Older blog entries for gstein (starting at number 84)

Finished the setup of aprutil the other day. At the same time, the Apache CVS repository was revamped. With two big reorganizations, we've been spending the week getting things put back together the Right Way(tm). I think it has gone quite well, and we've got a much better structure as a result.

There have been a number of issues with the new aprutil library and some of its interaction when included in Apache, and how it references APR, and its layout and build system, etc. A good portion of this week has been working through those issues.

We have an Apache release on Monday/Tuesday next week, so there are some straggler issues with the new layout and APR (UTIL) to try and wrap up by then.

For people who haven't really taken a look at APR, it is similar in purpose to NSPR. Both libraries abstract a lot of platform-specific functionality so that you can write portable applications. Apache 2.0 uses APR as its portability layer, and much of APR's code came out of Apache's long history of extreme portability. We've taken a bit different focus in some areas (compared to NSPR), and worked harder for certain types of features and performance. It is an extremely useful library, and it is being used by both Apache 2.0 and the Subversion project. APR manages things like memory allocation and cleanup, sockets, locks, files and pipes, character set handling/recoding, memory-mapped files, shared memory, process and thread management, time, user handling, and dynamic library loading. (plus more) Its primary platforms are Unix-ish platforms (including things like Mac OS X and OS/390), BeOS, OS/2, and Win32.

On the Subversion front, the SVN filesystem (FS) has been going through a huge revamp. Some of the new APIs are finally coming out of that effort, so I spent a bit of time last night updating mod_dav_svn to compensate.

Getting ready to leave for Palm Springs tomorrow, too. Got a wedding to attend. Just a short visit, and I'll be back on Sunday afternoon.

Over the next few days, I want to wrap up the Apache, APR, and APRUTIL work, then get back to SVN coding.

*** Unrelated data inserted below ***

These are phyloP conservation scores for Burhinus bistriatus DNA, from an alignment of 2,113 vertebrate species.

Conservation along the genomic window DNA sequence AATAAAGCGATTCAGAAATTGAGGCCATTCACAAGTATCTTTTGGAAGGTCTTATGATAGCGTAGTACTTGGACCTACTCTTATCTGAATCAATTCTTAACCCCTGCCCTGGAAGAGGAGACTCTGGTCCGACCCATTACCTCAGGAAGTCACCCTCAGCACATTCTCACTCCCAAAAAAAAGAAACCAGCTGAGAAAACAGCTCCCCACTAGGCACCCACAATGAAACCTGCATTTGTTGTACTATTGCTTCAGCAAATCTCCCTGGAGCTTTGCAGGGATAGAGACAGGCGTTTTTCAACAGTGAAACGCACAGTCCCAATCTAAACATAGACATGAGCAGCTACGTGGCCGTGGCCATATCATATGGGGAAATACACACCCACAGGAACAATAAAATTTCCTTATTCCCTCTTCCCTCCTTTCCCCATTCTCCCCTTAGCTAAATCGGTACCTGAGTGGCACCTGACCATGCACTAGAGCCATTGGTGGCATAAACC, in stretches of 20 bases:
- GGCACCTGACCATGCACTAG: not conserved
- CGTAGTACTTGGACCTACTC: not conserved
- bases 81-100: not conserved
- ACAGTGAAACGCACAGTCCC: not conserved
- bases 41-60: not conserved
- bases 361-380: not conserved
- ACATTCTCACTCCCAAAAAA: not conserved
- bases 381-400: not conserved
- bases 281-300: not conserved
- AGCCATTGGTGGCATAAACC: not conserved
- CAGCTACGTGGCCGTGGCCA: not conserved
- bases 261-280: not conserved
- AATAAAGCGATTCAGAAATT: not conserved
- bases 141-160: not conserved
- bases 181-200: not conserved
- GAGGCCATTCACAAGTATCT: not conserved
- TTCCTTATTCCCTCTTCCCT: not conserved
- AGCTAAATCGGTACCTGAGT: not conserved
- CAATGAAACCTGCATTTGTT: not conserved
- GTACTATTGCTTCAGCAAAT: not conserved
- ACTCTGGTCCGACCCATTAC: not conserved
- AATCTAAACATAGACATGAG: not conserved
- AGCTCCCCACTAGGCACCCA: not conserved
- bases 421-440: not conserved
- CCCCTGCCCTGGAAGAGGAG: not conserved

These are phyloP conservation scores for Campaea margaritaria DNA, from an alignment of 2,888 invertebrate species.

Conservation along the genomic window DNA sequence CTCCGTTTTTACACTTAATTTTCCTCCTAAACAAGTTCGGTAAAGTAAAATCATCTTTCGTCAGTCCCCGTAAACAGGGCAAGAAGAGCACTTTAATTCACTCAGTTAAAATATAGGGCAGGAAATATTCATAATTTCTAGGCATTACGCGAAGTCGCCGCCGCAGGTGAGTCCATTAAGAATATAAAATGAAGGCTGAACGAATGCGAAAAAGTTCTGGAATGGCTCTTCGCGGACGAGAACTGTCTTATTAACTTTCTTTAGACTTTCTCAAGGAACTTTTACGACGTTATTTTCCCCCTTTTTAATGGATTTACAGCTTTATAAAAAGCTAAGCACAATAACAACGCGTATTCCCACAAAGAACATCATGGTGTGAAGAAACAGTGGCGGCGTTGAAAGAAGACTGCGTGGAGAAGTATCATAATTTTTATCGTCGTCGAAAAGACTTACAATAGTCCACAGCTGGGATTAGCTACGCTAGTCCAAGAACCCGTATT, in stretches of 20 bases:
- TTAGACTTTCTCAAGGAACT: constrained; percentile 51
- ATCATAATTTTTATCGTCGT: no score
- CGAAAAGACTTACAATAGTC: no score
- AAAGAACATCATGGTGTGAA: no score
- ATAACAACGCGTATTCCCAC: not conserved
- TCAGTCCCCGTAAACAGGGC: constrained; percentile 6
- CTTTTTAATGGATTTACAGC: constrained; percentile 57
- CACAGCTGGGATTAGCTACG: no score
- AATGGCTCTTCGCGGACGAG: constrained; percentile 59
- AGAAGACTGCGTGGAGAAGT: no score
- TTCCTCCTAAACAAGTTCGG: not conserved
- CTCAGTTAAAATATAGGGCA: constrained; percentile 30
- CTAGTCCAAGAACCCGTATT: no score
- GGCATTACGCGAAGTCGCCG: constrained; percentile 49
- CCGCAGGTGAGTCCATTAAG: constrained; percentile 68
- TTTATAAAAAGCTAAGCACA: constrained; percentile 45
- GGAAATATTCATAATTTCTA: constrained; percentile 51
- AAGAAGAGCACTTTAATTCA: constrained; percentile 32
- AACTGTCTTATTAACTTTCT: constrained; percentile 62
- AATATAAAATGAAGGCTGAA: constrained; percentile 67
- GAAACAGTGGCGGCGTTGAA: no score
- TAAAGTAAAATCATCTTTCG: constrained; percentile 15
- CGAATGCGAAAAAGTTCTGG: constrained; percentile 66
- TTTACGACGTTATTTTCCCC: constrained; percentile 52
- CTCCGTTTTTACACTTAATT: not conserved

Mostly email the past couple days, but have been doing various coding bits in Apache (sdbm, config, etc), and some client-side work in SVN. We just redesigned the API for the RA modules so that we can dynload the guys. That broke the build for a bit :-), but I got it sync'd back up tonite.

Also tonite I'm working on setting up the new APRUTIL library as part of the APR effort.

Dick Hardt has been in town again, and stayed at my place again. Always fun to have him as a houseguest. Last night, we went to dinner with Michael Tiemann, which was very cool. I had met him a long time ago, but never really got a chance to talk with him until last night. He was a lot of fun to talk with, and dinner was quite good (get the ribeye!). We went to the Blue Chalk here in Palo Alto, which was pretty darn busy for a Thursday night, but we got a table right away. Dinner ended up being a tad rushed because we had to take Michael to the airport.

Today has been mostly an email day (as I mentioned earlier). Got most of that out of the way, so I started on the aprutil stuff. Off to do more now...

Just noticed something interesting. Check out the lists of people working on Apache and APR. Both projects are based out of the ASF, and have a firmly established community and a solid culture.

Ok... so what? Many projects do. Yes, but what I found interesting was that not a single person on either of those projects have listed themselves as a "Lead Developer." It is kind of neat, in that the culture of the communities leads people to a very high sense of equality.